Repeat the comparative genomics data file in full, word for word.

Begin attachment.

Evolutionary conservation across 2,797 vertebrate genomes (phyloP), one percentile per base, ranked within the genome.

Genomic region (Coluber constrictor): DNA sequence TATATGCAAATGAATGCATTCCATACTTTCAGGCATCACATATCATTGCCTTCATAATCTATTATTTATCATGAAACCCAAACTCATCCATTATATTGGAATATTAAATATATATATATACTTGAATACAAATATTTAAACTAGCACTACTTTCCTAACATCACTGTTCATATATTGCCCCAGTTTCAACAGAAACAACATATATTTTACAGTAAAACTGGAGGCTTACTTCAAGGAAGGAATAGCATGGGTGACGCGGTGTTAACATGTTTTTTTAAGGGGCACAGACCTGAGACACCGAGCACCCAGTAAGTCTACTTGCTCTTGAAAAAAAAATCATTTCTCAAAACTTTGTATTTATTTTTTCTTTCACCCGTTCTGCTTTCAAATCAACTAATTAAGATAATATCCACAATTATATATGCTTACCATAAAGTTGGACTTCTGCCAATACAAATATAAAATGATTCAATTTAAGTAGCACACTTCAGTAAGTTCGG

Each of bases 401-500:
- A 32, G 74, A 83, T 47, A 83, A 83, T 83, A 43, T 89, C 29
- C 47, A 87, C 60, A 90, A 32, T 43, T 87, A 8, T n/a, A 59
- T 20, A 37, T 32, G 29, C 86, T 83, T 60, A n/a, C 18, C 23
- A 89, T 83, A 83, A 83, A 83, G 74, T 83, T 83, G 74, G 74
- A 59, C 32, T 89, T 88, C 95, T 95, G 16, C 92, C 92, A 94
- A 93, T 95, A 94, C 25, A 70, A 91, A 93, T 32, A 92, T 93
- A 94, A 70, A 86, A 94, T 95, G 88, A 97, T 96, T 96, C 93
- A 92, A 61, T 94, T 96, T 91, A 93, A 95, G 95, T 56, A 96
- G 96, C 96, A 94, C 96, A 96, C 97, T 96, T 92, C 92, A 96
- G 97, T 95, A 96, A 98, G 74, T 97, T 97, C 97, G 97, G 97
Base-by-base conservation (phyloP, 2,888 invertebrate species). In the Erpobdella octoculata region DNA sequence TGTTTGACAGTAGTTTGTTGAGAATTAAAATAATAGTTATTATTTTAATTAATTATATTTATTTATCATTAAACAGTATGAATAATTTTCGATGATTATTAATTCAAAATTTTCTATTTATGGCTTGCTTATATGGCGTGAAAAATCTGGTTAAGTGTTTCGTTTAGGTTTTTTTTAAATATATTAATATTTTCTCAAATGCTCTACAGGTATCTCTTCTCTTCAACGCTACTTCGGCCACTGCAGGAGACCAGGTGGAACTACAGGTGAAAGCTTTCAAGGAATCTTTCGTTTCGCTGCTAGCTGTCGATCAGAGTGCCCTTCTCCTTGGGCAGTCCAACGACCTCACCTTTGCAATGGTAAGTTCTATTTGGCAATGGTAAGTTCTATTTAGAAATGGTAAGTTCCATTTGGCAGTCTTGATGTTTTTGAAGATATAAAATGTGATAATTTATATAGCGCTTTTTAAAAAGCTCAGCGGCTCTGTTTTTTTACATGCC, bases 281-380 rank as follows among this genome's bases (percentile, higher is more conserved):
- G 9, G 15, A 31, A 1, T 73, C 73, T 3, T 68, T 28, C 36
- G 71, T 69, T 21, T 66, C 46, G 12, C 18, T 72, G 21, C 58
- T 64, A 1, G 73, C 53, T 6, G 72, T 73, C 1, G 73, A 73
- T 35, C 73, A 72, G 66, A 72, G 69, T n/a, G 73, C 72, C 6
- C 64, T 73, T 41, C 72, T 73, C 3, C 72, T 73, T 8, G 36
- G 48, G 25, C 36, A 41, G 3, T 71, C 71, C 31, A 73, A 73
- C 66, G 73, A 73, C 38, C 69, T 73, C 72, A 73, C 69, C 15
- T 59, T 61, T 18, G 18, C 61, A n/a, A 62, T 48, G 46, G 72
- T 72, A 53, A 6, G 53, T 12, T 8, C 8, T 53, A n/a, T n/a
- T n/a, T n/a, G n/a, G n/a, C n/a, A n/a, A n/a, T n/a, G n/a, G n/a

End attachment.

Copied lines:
Evolutionary conservation across 2,797 vertebrate genomes (phyloP), one percentile per base, ranked within the genome.

Genomic region (Coluber constrictor): DNA sequence TATATGCAAATGAATGCATTCCATACTTTCAGGCATCACATATCATTGCCTTCATAATCTATTATTTATCATGAAACCCAAACTCATCCATTATATTGGAATATTAAATATATATATATACTTGAATACAAATATTTAAACTAGCACTACTTTCCTAACATCACTGTTCATATATTGCCCCAGTTTCAACAGAAACAACATATATTTTACAGTAAAACTGGAGGCTTACTTCAAGGAAGGAATAGCATGGGTGACGCGGTGTTAACATGTTTTTTTAAGGGGCACAGACCTGAGACACCGAGCACCCAGTAAGTCTACTTGCTCTTGAAAAAAAAATCATTTCTCAAAACTTTGTATTTATTTTTTCTTTCACCCGTTCTGCTTTCAAATCAACTAATTAAGATAATATCCACAATTATATATGCTTACCATAAAGTTGGACTTCTGCCAATACAAATATAAAATGATTCAATTTAAGTAGCACACTTCAGTAAGTTCGG

Each of bases 401-500:
- A 32, G 74, A 83, T 47, A 83, A 83, T 83, A 43, T 89, C 29
- C 47, A 87, C 60, A 90, A 32, T 43, T 87, A 8, T n/a, A 59
- T 20, A 37, T 32, G 29, C 86, T 83, T 60, A n/a, C 18, C 23
- A 89, T 83, A 83, A 83, A 83, G 74, T 83, T 83, G 74, G 74
- A 59, C 32, T 89, T 88, C 95, T 95, G 16, C 92, C 92, A 94
- A 93, T 95, A 94, C 25, A 70, A 91, A 93, T 32, A 92, T 93
- A 94, A 70, A 86, A 94, T 95, G 88, A 97, T 96, T 96, C 93
- A 92, A 61, T 94, T 96, T 91, A 93, A 95, G 95, T 56, A 96
- G 96, C 96, A 94, C 96, A 96, C 97, T 96, T 92, C 92, A 96
- G 97, T 95, A 96, A 98, G 74, T 97, T 97, C 97, G 97, G 97
Base-by-base conservation (phyloP, 2,888 invertebrate species). In the Erpobdella octoculata region DNA sequence TGTTTGACAGTAGTTTGTTGAGAATTAAAATAATAGTTATTATTTTAATTAATTATATTTATTTATCATTAAACAGTATGAATAATTTTCGATGATTATTAATTCAAAATTTTCTATTTATGGCTTGCTTATATGGCGTGAAAAATCTGGTTAAGTGTTTCGTTTAGGTTTTTTTTAAATATATTAATATTTTCTCAAATGCTCTACAGGTATCTCTTCTCTTCAACGCTACTTCGGCCACTGCAGGAGACCAGGTGGAACTACAGGTGAAAGCTTTCAAGGAATCTTTCGTTTCGCTGCTAGCTGTCGATCAGAGTGCCCTTCTCCTTGGGCAGTCCAACGACCTCACCTTTGCAATGGTAAGTTCTATTTGGCAATGGTAAGTTCTATTTAGAAATGGTAAGTTCCATTTGGCAGTCTTGATGTTTTTGAAGATATAAAATGTGATAATTTATATAGCGCTTTTTAAAAAGCTCAGCGGCTCTGTTTTTTTACATGCC, bases 281-380 rank as follows among this genome's bases (percentile, higher is more conserved):
- G 9, G 15, A 31, A 1, T 73, C 73, T 3, T 68, T 28, C 36
- G 71, T 69, T 21, T 66, C 46, G 12, C 18, T 72, G 21, C 58
- T 64, A 1, G 73, C 53, T 6, G 72, T 73, C 1, G 73, A 73
- T 35, C 73, A 72, G 66, A 72, G 69, T n/a, G 73, C 72, C 6
- C 64, T 73, T 41, C 72, T 73, C 3, C 72, T 73, T 8, G 36
- G 48, G 25, C 36, A 41, G 3, T 71, C 71, C 31, A 73, A 73
- C 66, G 73, A 73, C 38, C 69, T 73, C 72, A 73, C 69, C 15
- T 59, T 61, T 18, G 18, C 61, A n/a, A 62, T 48, G 46, G 72
- T 72, A 53, A 6, G 53, T 12, T 8, C 8, T 53, A n/a, T n/a
- T n/a, T n/a, G n/a, G n/a, C n/a, A n/a, A n/a, T n/a, G n/a, G n/a